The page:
In the process of rapprochement between countries, economies and African airlines, TAAG has responded proactively by enabling the creation of new routes and the entry of African companies in the Angolan market. Therefore TAAG has sought to meet the ongoing liberalization efforts in the continent.

“These issues, however, should be analyzed with some caution. A balance of interests between African operators does not seem to be easy to secure for the moment, because there are several dynamics that must be respected.

There are some airlines more developed than others and it is as if we have different speeds within the same process”, says Jacinto Júnior. TAAG is available for cooperation, especially through the Code Share. Operators of Nigeria (Arik Air), Morocco (Royal Air Maroc) and Tanzania (Precision Air), will soon operate flights to Luanda in this system. TAAG had already signed such agreements with LAM, Mozambique, Kenya Airways and Air Namibia. Retreating to the past, it appears that TAAG has always considered the approach with African counterparts, mainly in technical and training areas, having worked with Ethiopian Airlines, Mozambique Airlines and the ever present South African Airways.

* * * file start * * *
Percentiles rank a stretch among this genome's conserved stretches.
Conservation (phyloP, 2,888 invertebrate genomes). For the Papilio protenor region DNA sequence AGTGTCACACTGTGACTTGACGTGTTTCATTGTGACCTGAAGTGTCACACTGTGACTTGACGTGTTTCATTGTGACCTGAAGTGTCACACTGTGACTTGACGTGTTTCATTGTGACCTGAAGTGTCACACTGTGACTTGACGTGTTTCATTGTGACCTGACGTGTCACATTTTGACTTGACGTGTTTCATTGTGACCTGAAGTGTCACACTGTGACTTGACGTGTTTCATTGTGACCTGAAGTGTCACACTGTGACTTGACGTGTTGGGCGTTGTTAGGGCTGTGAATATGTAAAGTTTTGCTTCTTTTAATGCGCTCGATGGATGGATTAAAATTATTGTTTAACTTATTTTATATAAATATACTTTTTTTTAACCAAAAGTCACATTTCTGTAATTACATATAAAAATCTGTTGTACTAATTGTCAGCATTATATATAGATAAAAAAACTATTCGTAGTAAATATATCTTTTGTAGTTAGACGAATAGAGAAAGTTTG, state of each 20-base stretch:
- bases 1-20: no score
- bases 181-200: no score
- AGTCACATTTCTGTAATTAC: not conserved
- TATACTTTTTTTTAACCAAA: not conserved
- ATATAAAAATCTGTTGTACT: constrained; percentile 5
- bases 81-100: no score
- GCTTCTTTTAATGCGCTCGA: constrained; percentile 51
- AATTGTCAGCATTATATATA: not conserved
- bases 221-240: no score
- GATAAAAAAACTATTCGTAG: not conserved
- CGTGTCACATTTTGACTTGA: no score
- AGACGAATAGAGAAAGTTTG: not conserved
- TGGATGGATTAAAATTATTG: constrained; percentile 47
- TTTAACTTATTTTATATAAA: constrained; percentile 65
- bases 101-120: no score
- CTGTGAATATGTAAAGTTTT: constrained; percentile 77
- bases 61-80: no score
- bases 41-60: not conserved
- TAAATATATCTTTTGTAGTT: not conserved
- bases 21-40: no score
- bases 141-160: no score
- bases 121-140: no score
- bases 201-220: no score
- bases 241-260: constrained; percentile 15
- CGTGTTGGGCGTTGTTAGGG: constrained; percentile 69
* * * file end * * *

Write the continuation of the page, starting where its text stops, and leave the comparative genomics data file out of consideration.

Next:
The non-implementation of the Yamoussoukro Declaration, especially the nonmarket liberalization, is one of the factors limiting the development of African aviation and Jacinto Júnior adds that, on the other hand, many countries in Africa do not have such airlines, or, when they do, they lack the economic and financial capacity to acquire aircraft, consequently the regional cooperation emerges as a way to overcome their isolation and fight the under-utilization of aeronautical facilities available on the continent.

Jacinto Júnior also rejoices because a prestigious publication dedicated to analyze the performance of the sector, “Aviation & Allied Business Journal”, has decided to honor TAAG an award for “leadership and performance”.

TAAG’s efforts in order to change and upgrade itself were recognized in the 17th edition of its Conference in Dar-es-Salaam, Tanzania. Participants in this year's conference included aeronautical executives and aviation authorities from different African countries and their ministers, or their representatives, especially in the areas of transport and tourism, private sector representatives and representatives from international organizations such as ICAO, IATA and FAA in close collaboration with the Tanzanian government. 250 delegates from Africa, Europe, Middle East, Asia, and America attended. This senior manager of aviation demonstrates how grateful he is by the international recognition that TAAG has been gathering.